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Herman Cain on the post-civil rights struggle

CBS News asked noted figures in the arts, business and politics about their experience in today's civil rights movement, or about figures who inspired them in their activism.

Herman Cain, businessman, former Republican presidential candidate

Is there something that you'd like to share about your personal connection to civil rights issues?

Courtesy Herman Cain

It took more than 200 years for this nation to add a punctuation to the civil rights inherent in the Declaration of Independence that "all men are created equal." This would normally imply all rights, all access, and all opportunities, but for too long, too many men did not embrace the full meaning of that ideal.

Throughout the history of this country many people looked for loopholes in the ideal and the laws according to the Constitution, because their hearts were not ready to do what their minds knew was right. The Civil Rights Act of 1964 closed all remaining loopholes, and opportunities for all were undeniable.

The CRA did not change hearts. This did not mean it would be easy for everyone and all institutions to embrace the full meaning of the law; it just meant that any attempts to deny equal opportunities or access would be met with the full force of the law and our system of justice. And so, the post-civil rights struggle began.

Unfortunately, some people confuse the pre-struggle with the post-struggle. The pre-struggle was about getting there. The post-struggle is about what you are going to do now. People confuse equal opportunities with equal results. Equal results cannot be legislated, they must be earned. The force of the law is to ensure a level playing field for all who choose to compete in the arena of success and failure.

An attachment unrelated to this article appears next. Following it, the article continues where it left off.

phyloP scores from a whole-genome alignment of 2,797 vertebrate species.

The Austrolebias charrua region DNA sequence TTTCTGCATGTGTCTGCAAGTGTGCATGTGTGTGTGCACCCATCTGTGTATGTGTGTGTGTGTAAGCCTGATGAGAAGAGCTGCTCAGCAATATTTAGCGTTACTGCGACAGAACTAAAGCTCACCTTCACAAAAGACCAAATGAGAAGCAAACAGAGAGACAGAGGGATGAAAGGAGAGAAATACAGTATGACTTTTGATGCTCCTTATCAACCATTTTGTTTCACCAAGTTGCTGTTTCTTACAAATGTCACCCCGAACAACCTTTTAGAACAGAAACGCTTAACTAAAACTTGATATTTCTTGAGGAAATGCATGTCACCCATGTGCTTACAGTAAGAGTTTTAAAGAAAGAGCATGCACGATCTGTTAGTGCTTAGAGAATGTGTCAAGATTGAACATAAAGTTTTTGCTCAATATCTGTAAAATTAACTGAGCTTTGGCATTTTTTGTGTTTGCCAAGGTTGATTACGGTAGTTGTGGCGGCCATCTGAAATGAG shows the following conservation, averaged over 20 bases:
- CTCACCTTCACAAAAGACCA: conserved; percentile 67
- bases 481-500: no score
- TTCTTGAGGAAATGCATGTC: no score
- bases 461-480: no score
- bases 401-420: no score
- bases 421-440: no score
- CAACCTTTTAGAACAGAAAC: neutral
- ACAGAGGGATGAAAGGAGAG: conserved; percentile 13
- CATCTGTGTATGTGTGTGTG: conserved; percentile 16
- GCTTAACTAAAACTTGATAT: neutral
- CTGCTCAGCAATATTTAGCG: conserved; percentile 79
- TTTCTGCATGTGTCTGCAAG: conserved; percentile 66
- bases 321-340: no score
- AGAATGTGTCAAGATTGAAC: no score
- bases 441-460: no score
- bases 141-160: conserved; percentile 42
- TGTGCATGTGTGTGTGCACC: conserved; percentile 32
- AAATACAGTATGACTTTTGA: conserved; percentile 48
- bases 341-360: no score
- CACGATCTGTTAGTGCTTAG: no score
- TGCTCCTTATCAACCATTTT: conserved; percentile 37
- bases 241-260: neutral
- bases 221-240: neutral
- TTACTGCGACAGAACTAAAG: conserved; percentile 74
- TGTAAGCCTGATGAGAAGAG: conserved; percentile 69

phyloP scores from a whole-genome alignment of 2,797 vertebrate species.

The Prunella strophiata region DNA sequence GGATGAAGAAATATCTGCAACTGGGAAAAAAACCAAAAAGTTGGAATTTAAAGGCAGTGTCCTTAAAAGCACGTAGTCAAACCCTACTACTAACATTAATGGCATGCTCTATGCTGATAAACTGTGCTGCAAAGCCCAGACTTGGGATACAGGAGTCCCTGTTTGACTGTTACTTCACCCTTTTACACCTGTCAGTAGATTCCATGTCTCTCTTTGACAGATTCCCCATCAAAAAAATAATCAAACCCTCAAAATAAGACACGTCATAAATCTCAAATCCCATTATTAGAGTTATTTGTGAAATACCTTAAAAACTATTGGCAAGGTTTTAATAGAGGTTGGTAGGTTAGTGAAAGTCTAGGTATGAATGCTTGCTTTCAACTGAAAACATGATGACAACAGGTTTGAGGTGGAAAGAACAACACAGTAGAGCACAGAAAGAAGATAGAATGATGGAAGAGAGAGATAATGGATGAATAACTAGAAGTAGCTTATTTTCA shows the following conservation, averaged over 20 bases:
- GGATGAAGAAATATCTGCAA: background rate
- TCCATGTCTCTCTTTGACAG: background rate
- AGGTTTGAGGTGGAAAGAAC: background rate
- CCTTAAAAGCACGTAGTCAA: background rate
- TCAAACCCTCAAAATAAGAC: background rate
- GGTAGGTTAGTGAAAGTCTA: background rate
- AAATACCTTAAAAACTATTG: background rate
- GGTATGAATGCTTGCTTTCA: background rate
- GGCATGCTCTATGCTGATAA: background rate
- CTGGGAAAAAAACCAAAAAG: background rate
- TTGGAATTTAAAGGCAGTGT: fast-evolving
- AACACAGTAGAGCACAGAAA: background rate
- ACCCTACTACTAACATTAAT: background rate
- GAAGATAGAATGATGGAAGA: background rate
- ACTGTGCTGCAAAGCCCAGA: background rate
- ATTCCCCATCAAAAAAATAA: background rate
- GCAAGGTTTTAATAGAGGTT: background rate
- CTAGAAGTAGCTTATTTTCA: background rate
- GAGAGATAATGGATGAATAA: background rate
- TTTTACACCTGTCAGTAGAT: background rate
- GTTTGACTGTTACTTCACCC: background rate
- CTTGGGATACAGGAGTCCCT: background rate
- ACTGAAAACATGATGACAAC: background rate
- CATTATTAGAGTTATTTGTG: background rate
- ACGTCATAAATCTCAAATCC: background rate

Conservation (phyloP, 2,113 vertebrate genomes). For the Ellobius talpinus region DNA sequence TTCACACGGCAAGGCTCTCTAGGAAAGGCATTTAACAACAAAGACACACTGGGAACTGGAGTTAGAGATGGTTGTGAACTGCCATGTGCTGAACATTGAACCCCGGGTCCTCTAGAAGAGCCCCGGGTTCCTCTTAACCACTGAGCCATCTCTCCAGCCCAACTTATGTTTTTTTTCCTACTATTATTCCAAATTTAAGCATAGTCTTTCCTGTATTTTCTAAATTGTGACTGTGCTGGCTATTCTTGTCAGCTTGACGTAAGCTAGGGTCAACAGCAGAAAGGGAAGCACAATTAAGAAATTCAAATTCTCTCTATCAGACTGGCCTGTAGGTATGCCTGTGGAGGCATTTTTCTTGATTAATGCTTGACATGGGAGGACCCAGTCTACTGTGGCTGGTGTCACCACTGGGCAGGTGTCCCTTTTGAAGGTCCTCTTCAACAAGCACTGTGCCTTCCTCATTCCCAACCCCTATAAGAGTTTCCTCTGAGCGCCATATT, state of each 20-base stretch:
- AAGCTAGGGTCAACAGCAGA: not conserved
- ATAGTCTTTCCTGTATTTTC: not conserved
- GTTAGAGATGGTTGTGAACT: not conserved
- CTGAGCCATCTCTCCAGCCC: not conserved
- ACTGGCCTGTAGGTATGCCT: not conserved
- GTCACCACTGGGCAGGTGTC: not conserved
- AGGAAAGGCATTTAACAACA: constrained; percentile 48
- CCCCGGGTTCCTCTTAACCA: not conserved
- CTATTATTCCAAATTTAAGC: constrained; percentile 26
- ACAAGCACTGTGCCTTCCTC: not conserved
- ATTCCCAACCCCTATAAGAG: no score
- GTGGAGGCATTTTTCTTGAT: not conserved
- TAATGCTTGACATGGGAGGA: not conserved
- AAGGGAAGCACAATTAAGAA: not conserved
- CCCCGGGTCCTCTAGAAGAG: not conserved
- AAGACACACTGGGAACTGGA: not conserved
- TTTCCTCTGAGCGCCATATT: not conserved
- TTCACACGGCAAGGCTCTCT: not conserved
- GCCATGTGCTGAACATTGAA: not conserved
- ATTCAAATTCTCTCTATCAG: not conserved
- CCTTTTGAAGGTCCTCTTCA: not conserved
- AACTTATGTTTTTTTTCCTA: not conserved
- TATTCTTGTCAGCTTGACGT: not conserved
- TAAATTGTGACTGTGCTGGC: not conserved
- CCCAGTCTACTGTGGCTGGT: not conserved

There is no guarantee.

I graduated from high school in 1963 and from college in 1967. The CRA of 1964 did not mean that doors would be automatically opened to me and millions of blacks entering the work force looking for careers; it meant that doors could not be shut in our faces. It might have still happened in instances in the dark of night, but not in the light of day and through the lens of a once-objective media.

During that early phase of the CRA of 1964, many of us did not focus on what might have been going on in secret; our focus was on the opportunities at hand. Over time, one's superior performance would transcend the color of one's skin.

Let's be clear: There were times when I was intentionally by-passed or overlooked for an opportunity because of the color of my skin, and I knew it. But I was not litigious by nature. My motivation was to always keep moving forward despite the odds, which ultimately paid its rewards. It wasn't easy, but it was the path I chose.

I am not critical of those who may have chosen a more confrontational or low-risk path during the early days of equal opportunities, because each person must pursue their ambitions at their pace. But those who have achieved more success have done so at greater risk, and often greater personal sacrifices.

Most of the barriers to success in the early days of the CRA are gone. But we will always have some biases in the hearts and minds of some people no matter how minimal. It's human nature. It's easy to claim color bias, gender bias, size bias, or any other kind of bias if you are looking for it, but most successful people choose to look for superior performance in themselves and others.

Equal opportunity is a moving target; it's always moving forward. The driving factors for success are attitude, what you choose to focus on, and how hard and long you are willing to work. We owe a lot to the struggles that led up to the passage of the CRA of 1964, and to those who have embraced the law as just another part of our culture. Equal opportunity today is the rule, rather than the exception.

We must remember history but not be chained to it. The CRA of 1964 gave all of us a springboard into the future of what can be, instead of just what was.

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